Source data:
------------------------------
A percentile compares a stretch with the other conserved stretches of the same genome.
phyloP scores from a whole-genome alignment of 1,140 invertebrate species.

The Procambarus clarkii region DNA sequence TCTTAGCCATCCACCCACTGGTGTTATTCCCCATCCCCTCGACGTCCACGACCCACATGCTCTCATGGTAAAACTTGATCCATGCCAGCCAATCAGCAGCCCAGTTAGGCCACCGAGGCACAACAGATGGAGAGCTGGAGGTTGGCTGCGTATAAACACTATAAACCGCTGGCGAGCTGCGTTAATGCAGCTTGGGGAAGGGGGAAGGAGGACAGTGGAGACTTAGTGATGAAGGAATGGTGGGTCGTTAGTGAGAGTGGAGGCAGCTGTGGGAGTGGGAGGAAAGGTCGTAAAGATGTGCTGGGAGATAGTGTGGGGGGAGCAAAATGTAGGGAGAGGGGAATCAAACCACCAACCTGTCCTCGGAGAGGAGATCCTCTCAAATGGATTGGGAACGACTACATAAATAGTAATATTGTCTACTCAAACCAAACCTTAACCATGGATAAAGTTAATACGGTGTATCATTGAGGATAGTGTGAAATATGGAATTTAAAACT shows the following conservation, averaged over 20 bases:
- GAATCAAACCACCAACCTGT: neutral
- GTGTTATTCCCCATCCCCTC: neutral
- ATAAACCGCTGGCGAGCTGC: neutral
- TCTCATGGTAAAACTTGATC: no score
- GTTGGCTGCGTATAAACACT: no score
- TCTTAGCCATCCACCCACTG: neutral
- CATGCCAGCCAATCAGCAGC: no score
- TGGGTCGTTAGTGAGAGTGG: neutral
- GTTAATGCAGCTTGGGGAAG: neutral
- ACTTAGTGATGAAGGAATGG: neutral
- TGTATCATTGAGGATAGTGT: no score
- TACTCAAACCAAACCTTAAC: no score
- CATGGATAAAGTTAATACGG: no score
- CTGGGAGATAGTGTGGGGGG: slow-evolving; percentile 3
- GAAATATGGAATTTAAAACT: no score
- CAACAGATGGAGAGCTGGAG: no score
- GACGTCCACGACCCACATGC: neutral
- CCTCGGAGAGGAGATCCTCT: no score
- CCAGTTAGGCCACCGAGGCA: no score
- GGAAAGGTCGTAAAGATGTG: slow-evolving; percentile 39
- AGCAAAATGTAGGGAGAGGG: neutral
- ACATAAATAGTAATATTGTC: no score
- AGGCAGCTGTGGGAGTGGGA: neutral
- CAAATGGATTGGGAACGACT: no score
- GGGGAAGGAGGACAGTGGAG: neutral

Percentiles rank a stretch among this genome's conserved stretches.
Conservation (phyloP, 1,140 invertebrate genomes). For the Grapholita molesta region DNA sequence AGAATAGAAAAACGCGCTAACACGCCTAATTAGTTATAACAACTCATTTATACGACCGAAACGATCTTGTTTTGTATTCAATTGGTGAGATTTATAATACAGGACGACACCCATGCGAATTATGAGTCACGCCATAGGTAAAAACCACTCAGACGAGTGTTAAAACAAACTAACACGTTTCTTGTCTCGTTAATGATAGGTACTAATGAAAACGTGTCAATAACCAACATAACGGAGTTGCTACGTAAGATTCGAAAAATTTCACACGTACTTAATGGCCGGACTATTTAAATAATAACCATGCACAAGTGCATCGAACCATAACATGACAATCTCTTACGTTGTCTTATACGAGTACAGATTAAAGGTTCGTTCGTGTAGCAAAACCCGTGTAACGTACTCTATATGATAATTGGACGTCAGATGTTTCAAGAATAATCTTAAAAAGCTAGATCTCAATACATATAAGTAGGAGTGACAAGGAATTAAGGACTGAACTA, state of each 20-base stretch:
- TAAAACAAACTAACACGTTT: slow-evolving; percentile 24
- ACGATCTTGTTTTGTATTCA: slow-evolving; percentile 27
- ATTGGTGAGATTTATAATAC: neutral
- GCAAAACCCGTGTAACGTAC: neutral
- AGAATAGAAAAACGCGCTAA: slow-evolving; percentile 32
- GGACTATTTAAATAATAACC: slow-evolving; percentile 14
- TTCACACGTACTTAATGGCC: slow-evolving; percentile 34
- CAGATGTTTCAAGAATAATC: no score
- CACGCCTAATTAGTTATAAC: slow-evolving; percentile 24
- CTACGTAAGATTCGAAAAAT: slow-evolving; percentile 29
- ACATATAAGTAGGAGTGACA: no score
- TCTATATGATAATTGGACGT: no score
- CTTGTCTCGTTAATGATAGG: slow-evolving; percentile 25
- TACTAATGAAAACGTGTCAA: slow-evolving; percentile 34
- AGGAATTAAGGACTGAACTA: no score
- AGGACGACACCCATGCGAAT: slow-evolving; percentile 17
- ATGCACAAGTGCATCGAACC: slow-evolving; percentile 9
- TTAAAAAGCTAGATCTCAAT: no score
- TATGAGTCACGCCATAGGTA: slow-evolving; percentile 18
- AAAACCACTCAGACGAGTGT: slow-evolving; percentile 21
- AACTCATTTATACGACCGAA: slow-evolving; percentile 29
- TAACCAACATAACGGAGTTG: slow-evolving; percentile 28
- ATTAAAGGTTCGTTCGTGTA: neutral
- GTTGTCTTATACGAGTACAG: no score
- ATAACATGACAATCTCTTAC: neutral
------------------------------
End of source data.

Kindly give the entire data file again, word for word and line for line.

A percentile compares a stretch with the other conserved stretches of the same genome.
phyloP scores from a whole-genome alignment of 1,140 invertebrate species.

The Procambarus clarkii region DNA sequence TCTTAGCCATCCACCCACTGGTGTTATTCCCCATCCCCTCGACGTCCACGACCCACATGCTCTCATGGTAAAACTTGATCCATGCCAGCCAATCAGCAGCCCAGTTAGGCCACCGAGGCACAACAGATGGAGAGCTGGAGGTTGGCTGCGTATAAACACTATAAACCGCTGGCGAGCTGCGTTAATGCAGCTTGGGGAAGGGGGAAGGAGGACAGTGGAGACTTAGTGATGAAGGAATGGTGGGTCGTTAGTGAGAGTGGAGGCAGCTGTGGGAGTGGGAGGAAAGGTCGTAAAGATGTGCTGGGAGATAGTGTGGGGGGAGCAAAATGTAGGGAGAGGGGAATCAAACCACCAACCTGTCCTCGGAGAGGAGATCCTCTCAAATGGATTGGGAACGACTACATAAATAGTAATATTGTCTACTCAAACCAAACCTTAACCATGGATAAAGTTAATACGGTGTATCATTGAGGATAGTGTGAAATATGGAATTTAAAACT shows the following conservation, averaged over 20 bases:
- GAATCAAACCACCAACCTGT: neutral
- GTGTTATTCCCCATCCCCTC: neutral
- ATAAACCGCTGGCGAGCTGC: neutral
- TCTCATGGTAAAACTTGATC: no score
- GTTGGCTGCGTATAAACACT: no score
- TCTTAGCCATCCACCCACTG: neutral
- CATGCCAGCCAATCAGCAGC: no score
- TGGGTCGTTAGTGAGAGTGG: neutral
- GTTAATGCAGCTTGGGGAAG: neutral
- ACTTAGTGATGAAGGAATGG: neutral
- TGTATCATTGAGGATAGTGT: no score
- TACTCAAACCAAACCTTAAC: no score
- CATGGATAAAGTTAATACGG: no score
- CTGGGAGATAGTGTGGGGGG: slow-evolving; percentile 3
- GAAATATGGAATTTAAAACT: no score
- CAACAGATGGAGAGCTGGAG: no score
- GACGTCCACGACCCACATGC: neutral
- CCTCGGAGAGGAGATCCTCT: no score
- CCAGTTAGGCCACCGAGGCA: no score
- GGAAAGGTCGTAAAGATGTG: slow-evolving; percentile 39
- AGCAAAATGTAGGGAGAGGG: neutral
- ACATAAATAGTAATATTGTC: no score
- AGGCAGCTGTGGGAGTGGGA: neutral
- CAAATGGATTGGGAACGACT: no score
- GGGGAAGGAGGACAGTGGAG: neutral

Percentiles rank a stretch among this genome's conserved stretches.
Conservation (phyloP, 1,140 invertebrate genomes). For the Grapholita molesta region DNA sequence AGAATAGAAAAACGCGCTAACACGCCTAATTAGTTATAACAACTCATTTATACGACCGAAACGATCTTGTTTTGTATTCAATTGGTGAGATTTATAATACAGGACGACACCCATGCGAATTATGAGTCACGCCATAGGTAAAAACCACTCAGACGAGTGTTAAAACAAACTAACACGTTTCTTGTCTCGTTAATGATAGGTACTAATGAAAACGTGTCAATAACCAACATAACGGAGTTGCTACGTAAGATTCGAAAAATTTCACACGTACTTAATGGCCGGACTATTTAAATAATAACCATGCACAAGTGCATCGAACCATAACATGACAATCTCTTACGTTGTCTTATACGAGTACAGATTAAAGGTTCGTTCGTGTAGCAAAACCCGTGTAACGTACTCTATATGATAATTGGACGTCAGATGTTTCAAGAATAATCTTAAAAAGCTAGATCTCAATACATATAAGTAGGAGTGACAAGGAATTAAGGACTGAACTA, state of each 20-base stretch:
- TAAAACAAACTAACACGTTT: slow-evolving; percentile 24
- ACGATCTTGTTTTGTATTCA: slow-evolving; percentile 27
- ATTGGTGAGATTTATAATAC: neutral
- GCAAAACCCGTGTAACGTAC: neutral
- AGAATAGAAAAACGCGCTAA: slow-evolving; percentile 32
- GGACTATTTAAATAATAACC: slow-evolving; percentile 14
- TTCACACGTACTTAATGGCC: slow-evolving; percentile 34
- CAGATGTTTCAAGAATAATC: no score
- CACGCCTAATTAGTTATAAC: slow-evolving; percentile 24
- CTACGTAAGATTCGAAAAAT: slow-evolving; percentile 29
- ACATATAAGTAGGAGTGACA: no score
- TCTATATGATAATTGGACGT: no score
- CTTGTCTCGTTAATGATAGG: slow-evolving; percentile 25
- TACTAATGAAAACGTGTCAA: slow-evolving; percentile 34
- AGGAATTAAGGACTGAACTA: no score
- AGGACGACACCCATGCGAAT: slow-evolving; percentile 17
- ATGCACAAGTGCATCGAACC: slow-evolving; percentile 9
- TTAAAAAGCTAGATCTCAAT: no score
- TATGAGTCACGCCATAGGTA: slow-evolving; percentile 18
- AAAACCACTCAGACGAGTGT: slow-evolving; percentile 21
- AACTCATTTATACGACCGAA: slow-evolving; percentile 29
- TAACCAACATAACGGAGTTG: slow-evolving; percentile 28
- ATTAAAGGTTCGTTCGTGTA: neutral
- GTTGTCTTATACGAGTACAG: no score
- ATAACATGACAATCTCTTAC: neutral